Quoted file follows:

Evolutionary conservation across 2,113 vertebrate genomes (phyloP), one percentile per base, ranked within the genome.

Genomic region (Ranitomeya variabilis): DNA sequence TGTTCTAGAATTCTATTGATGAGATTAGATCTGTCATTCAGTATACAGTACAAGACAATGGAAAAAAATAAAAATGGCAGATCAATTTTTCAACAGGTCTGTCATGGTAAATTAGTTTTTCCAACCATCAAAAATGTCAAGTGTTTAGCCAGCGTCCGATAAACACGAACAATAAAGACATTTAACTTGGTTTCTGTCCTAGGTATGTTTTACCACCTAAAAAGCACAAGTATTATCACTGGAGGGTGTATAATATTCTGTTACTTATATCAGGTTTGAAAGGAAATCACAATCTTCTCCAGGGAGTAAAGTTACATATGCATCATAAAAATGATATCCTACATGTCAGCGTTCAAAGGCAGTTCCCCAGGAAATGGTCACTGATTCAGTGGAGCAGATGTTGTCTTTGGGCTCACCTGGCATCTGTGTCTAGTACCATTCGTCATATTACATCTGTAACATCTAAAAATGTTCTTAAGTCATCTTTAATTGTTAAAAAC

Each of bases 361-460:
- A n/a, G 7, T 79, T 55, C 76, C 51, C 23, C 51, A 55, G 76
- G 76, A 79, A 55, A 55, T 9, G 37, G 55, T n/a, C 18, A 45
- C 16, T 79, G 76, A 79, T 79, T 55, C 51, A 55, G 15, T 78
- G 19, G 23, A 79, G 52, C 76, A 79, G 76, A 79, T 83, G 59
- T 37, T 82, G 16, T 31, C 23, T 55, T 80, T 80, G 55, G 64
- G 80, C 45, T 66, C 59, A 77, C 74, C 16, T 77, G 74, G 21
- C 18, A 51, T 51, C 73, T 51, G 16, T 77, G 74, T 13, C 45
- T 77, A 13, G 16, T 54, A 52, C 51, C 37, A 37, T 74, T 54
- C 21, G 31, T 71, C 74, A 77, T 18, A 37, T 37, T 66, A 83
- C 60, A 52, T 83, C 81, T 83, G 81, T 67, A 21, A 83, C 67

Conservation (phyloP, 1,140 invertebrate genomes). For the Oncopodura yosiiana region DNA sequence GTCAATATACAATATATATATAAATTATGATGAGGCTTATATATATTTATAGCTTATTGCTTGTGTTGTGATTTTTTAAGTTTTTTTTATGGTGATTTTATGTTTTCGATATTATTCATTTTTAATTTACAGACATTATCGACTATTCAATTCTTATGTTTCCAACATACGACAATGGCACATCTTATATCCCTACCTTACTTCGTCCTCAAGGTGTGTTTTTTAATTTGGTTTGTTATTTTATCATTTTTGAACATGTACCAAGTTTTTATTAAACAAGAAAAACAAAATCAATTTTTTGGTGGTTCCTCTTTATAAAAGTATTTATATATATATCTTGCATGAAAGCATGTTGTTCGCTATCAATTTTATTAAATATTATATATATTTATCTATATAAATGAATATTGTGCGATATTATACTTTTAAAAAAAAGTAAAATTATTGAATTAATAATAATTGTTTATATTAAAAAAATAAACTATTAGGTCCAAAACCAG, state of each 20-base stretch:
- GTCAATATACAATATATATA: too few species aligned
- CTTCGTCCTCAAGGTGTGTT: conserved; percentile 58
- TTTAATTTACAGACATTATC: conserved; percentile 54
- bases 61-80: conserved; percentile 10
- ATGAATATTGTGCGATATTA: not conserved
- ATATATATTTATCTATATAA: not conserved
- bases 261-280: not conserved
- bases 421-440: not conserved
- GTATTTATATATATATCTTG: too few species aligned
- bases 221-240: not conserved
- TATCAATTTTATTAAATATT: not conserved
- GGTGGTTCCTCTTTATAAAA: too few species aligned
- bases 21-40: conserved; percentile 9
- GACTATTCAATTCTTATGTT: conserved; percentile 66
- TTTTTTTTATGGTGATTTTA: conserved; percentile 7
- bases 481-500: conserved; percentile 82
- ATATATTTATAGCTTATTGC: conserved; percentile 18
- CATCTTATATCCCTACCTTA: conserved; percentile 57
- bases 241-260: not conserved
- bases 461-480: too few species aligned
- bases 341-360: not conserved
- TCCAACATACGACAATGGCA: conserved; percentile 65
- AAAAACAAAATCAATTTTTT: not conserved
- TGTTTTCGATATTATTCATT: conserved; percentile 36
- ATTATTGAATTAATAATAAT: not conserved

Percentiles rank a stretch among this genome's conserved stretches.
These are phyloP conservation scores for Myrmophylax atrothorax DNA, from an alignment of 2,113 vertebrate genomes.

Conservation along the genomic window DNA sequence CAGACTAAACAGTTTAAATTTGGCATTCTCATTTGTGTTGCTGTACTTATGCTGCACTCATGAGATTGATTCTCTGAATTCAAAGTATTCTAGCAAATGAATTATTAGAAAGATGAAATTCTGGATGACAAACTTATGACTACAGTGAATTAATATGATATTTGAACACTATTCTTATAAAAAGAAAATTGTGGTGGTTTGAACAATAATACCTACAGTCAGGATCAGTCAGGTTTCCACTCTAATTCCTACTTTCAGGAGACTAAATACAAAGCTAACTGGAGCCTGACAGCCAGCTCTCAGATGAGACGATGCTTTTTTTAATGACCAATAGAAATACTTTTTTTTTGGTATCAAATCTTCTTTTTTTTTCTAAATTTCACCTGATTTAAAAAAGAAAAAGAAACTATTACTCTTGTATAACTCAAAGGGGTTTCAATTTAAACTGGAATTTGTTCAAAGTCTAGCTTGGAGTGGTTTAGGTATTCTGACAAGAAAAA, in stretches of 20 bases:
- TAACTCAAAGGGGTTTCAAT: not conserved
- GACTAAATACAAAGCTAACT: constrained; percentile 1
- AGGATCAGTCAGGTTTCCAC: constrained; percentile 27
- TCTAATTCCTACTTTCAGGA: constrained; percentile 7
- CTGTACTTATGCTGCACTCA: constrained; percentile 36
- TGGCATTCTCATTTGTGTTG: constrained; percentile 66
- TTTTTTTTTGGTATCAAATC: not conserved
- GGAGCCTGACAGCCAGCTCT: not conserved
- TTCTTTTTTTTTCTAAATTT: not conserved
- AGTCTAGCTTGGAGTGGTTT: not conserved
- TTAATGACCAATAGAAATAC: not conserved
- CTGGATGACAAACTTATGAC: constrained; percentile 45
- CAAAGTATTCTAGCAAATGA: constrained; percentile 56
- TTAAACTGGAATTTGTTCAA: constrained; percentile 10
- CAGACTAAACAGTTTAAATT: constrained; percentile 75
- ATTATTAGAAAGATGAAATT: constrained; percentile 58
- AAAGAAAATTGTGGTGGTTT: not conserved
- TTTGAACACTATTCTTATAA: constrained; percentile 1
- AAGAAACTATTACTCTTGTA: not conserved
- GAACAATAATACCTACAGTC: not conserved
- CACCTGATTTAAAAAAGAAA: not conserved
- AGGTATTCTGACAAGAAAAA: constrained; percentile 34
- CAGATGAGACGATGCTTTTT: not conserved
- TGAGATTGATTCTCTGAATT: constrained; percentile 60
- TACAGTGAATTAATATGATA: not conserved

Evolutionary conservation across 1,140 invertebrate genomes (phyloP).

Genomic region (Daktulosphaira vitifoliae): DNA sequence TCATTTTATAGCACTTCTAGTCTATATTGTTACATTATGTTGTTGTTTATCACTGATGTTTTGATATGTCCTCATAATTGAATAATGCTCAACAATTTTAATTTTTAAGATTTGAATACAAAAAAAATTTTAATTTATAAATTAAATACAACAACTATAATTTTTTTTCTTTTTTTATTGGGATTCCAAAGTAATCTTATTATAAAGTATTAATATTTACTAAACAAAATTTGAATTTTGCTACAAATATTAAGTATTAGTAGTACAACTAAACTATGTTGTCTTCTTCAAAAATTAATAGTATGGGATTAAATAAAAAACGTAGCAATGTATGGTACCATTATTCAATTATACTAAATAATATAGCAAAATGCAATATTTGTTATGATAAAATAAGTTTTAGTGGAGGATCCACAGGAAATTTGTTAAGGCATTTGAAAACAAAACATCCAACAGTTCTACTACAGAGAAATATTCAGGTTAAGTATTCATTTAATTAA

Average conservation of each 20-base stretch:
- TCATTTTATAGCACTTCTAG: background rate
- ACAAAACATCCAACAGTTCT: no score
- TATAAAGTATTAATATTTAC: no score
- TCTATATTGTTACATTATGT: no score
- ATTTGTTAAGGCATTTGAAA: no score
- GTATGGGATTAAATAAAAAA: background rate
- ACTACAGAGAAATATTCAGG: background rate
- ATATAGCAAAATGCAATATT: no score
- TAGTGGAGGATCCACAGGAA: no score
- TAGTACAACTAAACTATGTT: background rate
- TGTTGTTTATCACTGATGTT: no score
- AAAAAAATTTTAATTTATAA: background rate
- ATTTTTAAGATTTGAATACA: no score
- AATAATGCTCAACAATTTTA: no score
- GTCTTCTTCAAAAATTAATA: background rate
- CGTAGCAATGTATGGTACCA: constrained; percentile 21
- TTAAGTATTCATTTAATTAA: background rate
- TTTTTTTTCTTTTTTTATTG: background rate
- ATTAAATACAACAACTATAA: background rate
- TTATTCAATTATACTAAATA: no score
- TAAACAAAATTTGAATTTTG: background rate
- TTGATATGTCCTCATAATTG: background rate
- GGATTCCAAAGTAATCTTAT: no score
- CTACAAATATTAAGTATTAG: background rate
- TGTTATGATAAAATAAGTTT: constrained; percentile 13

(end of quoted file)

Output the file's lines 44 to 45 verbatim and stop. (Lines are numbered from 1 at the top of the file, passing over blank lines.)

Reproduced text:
- GACTAAATACAAAGCTAACT: constrained; percentile 1
- AGGATCAGTCAGGTTTCCAC: constrained; percentile 27